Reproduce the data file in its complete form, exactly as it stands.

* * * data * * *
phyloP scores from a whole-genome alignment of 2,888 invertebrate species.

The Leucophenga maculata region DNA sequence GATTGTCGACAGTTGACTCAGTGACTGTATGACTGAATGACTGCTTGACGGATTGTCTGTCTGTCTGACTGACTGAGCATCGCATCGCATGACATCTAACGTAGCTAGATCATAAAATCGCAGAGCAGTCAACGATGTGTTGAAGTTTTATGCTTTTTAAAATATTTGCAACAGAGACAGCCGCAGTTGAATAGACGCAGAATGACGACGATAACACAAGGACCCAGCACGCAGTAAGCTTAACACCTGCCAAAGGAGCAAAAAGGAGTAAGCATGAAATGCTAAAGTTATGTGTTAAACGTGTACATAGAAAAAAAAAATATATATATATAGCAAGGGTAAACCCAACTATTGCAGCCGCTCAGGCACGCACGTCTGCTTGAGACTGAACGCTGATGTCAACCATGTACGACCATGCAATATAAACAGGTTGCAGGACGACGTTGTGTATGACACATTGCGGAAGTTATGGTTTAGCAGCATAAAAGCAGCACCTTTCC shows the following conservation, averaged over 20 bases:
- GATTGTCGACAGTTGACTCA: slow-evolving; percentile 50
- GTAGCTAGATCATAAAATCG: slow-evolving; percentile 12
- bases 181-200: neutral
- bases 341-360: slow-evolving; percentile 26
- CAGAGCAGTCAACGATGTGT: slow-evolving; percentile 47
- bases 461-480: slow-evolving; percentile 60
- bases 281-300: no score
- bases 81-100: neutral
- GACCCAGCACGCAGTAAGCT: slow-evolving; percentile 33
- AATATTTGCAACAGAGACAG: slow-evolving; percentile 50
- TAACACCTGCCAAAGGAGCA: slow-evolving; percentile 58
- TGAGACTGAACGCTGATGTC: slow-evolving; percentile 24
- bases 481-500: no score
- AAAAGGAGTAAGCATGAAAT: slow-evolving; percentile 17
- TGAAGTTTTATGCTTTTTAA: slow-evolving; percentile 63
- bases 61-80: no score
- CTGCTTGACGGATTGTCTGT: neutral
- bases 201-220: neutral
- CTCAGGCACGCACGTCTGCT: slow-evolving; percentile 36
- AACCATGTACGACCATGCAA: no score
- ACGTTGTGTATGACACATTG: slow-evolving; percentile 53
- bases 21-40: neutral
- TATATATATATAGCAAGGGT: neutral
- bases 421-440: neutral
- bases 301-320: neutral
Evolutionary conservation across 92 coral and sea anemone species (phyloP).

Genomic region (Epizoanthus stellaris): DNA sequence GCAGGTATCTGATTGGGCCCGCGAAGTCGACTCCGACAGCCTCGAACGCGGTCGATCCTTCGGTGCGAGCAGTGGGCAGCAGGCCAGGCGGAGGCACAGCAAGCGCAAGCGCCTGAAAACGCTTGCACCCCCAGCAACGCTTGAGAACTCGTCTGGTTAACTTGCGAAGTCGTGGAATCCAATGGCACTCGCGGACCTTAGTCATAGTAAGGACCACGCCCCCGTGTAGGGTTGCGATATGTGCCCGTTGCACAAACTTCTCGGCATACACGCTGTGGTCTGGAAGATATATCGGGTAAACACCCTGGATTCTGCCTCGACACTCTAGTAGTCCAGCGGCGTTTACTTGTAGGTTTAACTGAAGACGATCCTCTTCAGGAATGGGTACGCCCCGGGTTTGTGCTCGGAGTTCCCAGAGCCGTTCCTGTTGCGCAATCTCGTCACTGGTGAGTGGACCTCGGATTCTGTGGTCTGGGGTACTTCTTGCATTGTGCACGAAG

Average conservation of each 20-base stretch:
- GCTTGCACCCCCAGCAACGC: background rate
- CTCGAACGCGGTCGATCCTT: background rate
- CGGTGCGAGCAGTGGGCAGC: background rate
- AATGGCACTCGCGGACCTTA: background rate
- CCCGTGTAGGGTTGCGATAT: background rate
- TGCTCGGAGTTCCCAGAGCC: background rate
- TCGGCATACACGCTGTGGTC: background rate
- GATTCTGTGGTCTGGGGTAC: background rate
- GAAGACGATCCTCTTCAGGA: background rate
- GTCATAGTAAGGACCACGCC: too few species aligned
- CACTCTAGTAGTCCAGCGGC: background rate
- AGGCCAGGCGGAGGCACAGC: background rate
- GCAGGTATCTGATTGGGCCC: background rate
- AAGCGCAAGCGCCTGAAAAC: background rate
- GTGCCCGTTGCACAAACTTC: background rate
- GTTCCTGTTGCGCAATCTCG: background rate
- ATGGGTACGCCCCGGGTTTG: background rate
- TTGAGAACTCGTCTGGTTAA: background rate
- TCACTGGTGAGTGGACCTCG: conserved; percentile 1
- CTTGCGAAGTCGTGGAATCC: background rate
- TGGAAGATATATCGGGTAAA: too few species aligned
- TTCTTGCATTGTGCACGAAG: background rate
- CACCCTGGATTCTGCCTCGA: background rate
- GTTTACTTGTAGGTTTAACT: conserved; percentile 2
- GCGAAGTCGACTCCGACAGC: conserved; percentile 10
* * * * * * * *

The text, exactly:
phyloP scores from a whole-genome alignment of 2,888 invertebrate species.

The Leucophenga maculata region DNA sequence GATTGTCGACAGTTGACTCAGTGACTGTATGACTGAATGACTGCTTGACGGATTGTCTGTCTGTCTGACTGACTGAGCATCGCATCGCATGACATCTAACGTAGCTAGATCATAAAATCGCAGAGCAGTCAACGATGTGTTGAAGTTTTATGCTTTTTAAAATATTTGCAACAGAGACAGCCGCAGTTGAATAGACGCAGAATGACGACGATAACACAAGGACCCAGCACGCAGTAAGCTTAACACCTGCCAAAGGAGCAAAAAGGAGTAAGCATGAAATGCTAAAGTTATGTGTTAAACGTGTACATAGAAAAAAAAAATATATATATATAGCAAGGGTAAACCCAACTATTGCAGCCGCTCAGGCACGCACGTCTGCTTGAGACTGAACGCTGATGTCAACCATGTACGACCATGCAATATAAACAGGTTGCAGGACGACGTTGTGTATGACACATTGCGGAAGTTATGGTTTAGCAGCATAAAAGCAGCACCTTTCC shows the following conservation, averaged over 20 bases:
- GATTGTCGACAGTTGACTCA: slow-evolving; percentile 50
- GTAGCTAGATCATAAAATCG: slow-evolving; percentile 12
- bases 181-200: neutral
- bases 341-360: slow-evolving; percentile 26
- CAGAGCAGTCAACGATGTGT: slow-evolving; percentile 47
- bases 461-480: slow-evolving; percentile 60
- bases 281-300: no score
- bases 81-100: neutral
- GACCCAGCACGCAGTAAGCT: slow-evolving; percentile 33
- AATATTTGCAACAGAGACAG: slow-evolving; percentile 50
- TAACACCTGCCAAAGGAGCA: slow-evolving; percentile 58
- TGAGACTGAACGCTGATGTC: slow-evolving; percentile 24
- bases 481-500: no score
- AAAAGGAGTAAGCATGAAAT: slow-evolving; percentile 17
- TGAAGTTTTATGCTTTTTAA: slow-evolving; percentile 63
- bases 61-80: no score
- CTGCTTGACGGATTGTCTGT: neutral
- bases 201-220: neutral
- CTCAGGCACGCACGTCTGCT: slow-evolving; percentile 36
- AACCATGTACGACCATGCAA: no score
- ACGTTGTGTATGACACATTG: slow-evolving; percentile 53
- bases 21-40: neutral
- TATATATATATAGCAAGGGT: neutral
- bases 421-440: neutral
- bases 301-320: neutral
Evolutionary conservation across 92 coral and sea anemone species (phyloP).

Genomic region (Epizoanthus stellaris): DNA sequence GCAGGTATCTGATTGGGCCCGCGAAGTCGACTCCGACAGCCTCGAACGCGGTCGATCCTTCGGTGCGAGCAGTGGGCAGCAGGCCAGGCGGAGGCACAGCAAGCGCAAGCGCCTGAAAACGCTTGCACCCCCAGCAACGCTTGAGAACTCGTCTGGTTAACTTGCGAAGTCGTGGAATCCAATGGCACTCGCGGACCTTAGTCATAGTAAGGACCACGCCCCCGTGTAGGGTTGCGATATGTGCCCGTTGCACAAACTTCTCGGCATACACGCTGTGGTCTGGAAGATATATCGGGTAAACACCCTGGATTCTGCCTCGACACTCTAGTAGTCCAGCGGCGTTTACTTGTAGGTTTAACTGAAGACGATCCTCTTCAGGAATGGGTACGCCCCGGGTTTGTGCTCGGAGTTCCCAGAGCCGTTCCTGTTGCGCAATCTCGTCACTGGTGAGTGGACCTCGGATTCTGTGGTCTGGGGTACTTCTTGCATTGTGCACGAAG

Average conservation of each 20-base stretch:
- GCTTGCACCCCCAGCAACGC: background rate
- CTCGAACGCGGTCGATCCTT: background rate
- CGGTGCGAGCAGTGGGCAGC: background rate
- AATGGCACTCGCGGACCTTA: background rate
- CCCGTGTAGGGTTGCGATAT: background rate
- TGCTCGGAGTTCCCAGAGCC: background rate
- TCGGCATACACGCTGTGGTC: background rate
- GATTCTGTGGTCTGGGGTAC: background rate
- GAAGACGATCCTCTTCAGGA: background rate
- GTCATAGTAAGGACCACGCC: too few species aligned
- CACTCTAGTAGTCCAGCGGC: background rate
- AGGCCAGGCGGAGGCACAGC: background rate
- GCAGGTATCTGATTGGGCCC: background rate
- AAGCGCAAGCGCCTGAAAAC: background rate
- GTGCCCGTTGCACAAACTTC: background rate
- GTTCCTGTTGCGCAATCTCG: background rate
- ATGGGTACGCCCCGGGTTTG: background rate
- TTGAGAACTCGTCTGGTTAA: background rate
- TCACTGGTGAGTGGACCTCG: conserved; percentile 1
- CTTGCGAAGTCGTGGAATCC: background rate
- TGGAAGATATATCGGGTAAA: too few species aligned
- TTCTTGCATTGTGCACGAAG: background rate
- CACCCTGGATTCTGCCTCGA: background rate
- GTTTACTTGTAGGTTTAACT: conserved; percentile 2
- GCGAAGTCGACTCCGACAGC: conserved; percentile 10